Microcantilever stress measurements are examined to contrast and compare their attributes with those from in situ X-ray absorption spectroscopy to elucidate bonding dynamics during the oxygen reduction reaction (ORR) on a Pt catalyst. The present work explores multiple atomistic catalyst properties that notably include features of the Pt-Pt bonding and changes in bond strains that occur upon exposure to O2 in the electrochemical environment. The alteration of the Pt electronic and physical structures due to O2 exposure occurs over a wide potential range (1.2 to 0.4 V vs normal hydrogen electrode), a range spanning potentials where Pt catalyzes the ORR to those where Pt-oxide forms and all ORR activity ceases. We show that Pt-Pt surface bond strains due to oxygen interactions with Pt-Pt bonds are discernible at macroscopic scales in cantilever-based bending measurements of Pt thin films under O2 and Ar. Complementary extended X-ray absorption fine structure (EXAFS) measurements of nanoscale Pt clusters supported on carbon provide an estimate of the magnitude and direction of the in-operando bond strains. The data show that under O2 the M-M bonds elongate as compared to an N2 atmosphere across a broad range of potentials and ORR rates, an interfacial bond expansion that falls within a range of 0.23 (±0.15)% to 0.40 (±0.20)%. The EXAFS-measured Pt-Pt bond strains correspond to a stress thickness and magnitude that is well matched to the predictions of a mechanics mode applied to experimentally determined data obtained via the cantilever bending method. The data provide new quantitative understandings of bonding dynamics that will need to be considered in theoretical treatments of ORR catalysis and substantiate the subpicometer resolution of electrochemically mediated bond strains detected on the macroscale.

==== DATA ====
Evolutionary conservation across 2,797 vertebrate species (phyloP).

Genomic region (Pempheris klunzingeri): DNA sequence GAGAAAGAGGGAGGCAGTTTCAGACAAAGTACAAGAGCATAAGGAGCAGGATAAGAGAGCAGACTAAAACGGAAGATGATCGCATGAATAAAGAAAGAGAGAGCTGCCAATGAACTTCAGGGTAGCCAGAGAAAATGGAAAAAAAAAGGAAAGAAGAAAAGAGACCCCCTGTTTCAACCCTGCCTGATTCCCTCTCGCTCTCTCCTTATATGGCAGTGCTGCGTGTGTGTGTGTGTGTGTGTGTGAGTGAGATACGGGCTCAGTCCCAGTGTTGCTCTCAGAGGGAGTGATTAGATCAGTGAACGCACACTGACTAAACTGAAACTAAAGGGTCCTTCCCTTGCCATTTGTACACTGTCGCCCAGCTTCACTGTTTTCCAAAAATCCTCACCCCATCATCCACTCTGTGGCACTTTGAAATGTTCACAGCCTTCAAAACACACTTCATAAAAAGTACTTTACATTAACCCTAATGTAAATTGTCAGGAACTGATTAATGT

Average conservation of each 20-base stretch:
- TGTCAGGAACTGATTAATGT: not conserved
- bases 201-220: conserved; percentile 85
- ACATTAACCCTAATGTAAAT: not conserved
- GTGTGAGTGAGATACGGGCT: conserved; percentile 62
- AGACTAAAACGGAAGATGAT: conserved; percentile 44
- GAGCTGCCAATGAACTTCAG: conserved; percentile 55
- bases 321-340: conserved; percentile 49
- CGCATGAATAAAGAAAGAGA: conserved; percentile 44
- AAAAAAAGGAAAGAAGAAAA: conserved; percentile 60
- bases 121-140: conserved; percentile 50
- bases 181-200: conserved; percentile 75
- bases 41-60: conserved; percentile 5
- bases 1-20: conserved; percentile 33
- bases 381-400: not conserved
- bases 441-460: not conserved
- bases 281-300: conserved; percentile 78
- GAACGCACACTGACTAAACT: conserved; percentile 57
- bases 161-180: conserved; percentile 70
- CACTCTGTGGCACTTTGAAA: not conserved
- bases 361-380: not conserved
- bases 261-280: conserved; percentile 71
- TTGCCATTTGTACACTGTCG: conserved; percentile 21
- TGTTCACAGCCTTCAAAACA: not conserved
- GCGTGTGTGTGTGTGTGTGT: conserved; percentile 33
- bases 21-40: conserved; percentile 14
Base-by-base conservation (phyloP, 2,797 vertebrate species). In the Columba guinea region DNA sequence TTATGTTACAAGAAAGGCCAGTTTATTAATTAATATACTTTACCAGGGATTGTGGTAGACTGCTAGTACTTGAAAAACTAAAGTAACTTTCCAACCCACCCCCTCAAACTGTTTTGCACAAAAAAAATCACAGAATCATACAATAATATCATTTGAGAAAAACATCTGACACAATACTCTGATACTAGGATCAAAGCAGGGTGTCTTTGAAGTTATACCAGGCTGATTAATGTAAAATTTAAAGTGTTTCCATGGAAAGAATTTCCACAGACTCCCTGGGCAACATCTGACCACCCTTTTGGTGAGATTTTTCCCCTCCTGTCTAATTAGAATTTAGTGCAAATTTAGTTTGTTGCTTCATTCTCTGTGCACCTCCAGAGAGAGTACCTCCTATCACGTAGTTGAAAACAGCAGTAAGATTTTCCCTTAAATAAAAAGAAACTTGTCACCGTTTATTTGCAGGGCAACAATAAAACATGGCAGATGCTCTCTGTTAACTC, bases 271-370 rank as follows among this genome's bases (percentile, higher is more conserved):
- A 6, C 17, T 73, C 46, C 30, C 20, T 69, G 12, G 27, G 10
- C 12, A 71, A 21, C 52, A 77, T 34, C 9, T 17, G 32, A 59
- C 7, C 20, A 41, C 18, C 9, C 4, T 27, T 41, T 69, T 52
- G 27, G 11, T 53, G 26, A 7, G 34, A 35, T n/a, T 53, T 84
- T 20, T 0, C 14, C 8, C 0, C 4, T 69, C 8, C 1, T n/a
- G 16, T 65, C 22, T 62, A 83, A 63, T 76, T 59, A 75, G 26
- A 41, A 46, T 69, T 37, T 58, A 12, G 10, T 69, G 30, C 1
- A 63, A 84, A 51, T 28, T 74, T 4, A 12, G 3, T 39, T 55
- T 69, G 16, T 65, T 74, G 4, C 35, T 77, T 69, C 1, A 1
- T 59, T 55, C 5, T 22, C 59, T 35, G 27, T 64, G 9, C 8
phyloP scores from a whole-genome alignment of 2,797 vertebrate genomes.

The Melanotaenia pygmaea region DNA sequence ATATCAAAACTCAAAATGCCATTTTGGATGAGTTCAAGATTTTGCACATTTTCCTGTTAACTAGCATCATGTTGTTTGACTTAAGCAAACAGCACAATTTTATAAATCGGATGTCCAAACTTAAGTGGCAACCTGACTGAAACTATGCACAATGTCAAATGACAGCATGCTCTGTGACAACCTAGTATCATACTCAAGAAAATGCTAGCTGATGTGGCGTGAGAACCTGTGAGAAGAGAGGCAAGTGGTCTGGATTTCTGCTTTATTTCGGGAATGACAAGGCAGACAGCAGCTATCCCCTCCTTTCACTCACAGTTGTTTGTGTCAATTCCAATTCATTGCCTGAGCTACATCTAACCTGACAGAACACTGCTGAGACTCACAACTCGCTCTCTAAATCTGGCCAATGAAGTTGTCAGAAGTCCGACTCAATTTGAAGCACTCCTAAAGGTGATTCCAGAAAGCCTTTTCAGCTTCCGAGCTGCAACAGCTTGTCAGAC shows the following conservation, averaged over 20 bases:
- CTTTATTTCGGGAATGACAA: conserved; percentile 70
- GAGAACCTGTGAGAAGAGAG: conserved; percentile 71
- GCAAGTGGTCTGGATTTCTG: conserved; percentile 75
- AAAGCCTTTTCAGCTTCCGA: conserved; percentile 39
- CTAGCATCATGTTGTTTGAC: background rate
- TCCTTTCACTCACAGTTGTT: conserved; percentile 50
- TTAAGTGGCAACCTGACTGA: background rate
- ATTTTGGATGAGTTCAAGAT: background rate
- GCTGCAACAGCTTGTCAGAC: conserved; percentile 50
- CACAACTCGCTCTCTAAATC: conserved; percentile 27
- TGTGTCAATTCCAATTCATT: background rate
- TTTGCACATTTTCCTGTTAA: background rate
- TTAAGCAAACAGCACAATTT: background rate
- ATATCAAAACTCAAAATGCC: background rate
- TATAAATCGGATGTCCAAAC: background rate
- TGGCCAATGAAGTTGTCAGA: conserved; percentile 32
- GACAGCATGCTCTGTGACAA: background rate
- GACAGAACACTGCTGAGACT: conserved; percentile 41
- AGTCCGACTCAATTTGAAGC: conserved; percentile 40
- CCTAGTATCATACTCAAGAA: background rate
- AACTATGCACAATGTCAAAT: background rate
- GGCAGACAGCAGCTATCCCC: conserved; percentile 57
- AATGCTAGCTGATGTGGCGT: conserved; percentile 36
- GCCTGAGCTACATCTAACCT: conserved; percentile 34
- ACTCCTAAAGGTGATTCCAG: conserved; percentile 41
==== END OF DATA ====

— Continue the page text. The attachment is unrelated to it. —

|Number of pages||8|
|State||Published - 19 Aug 2014|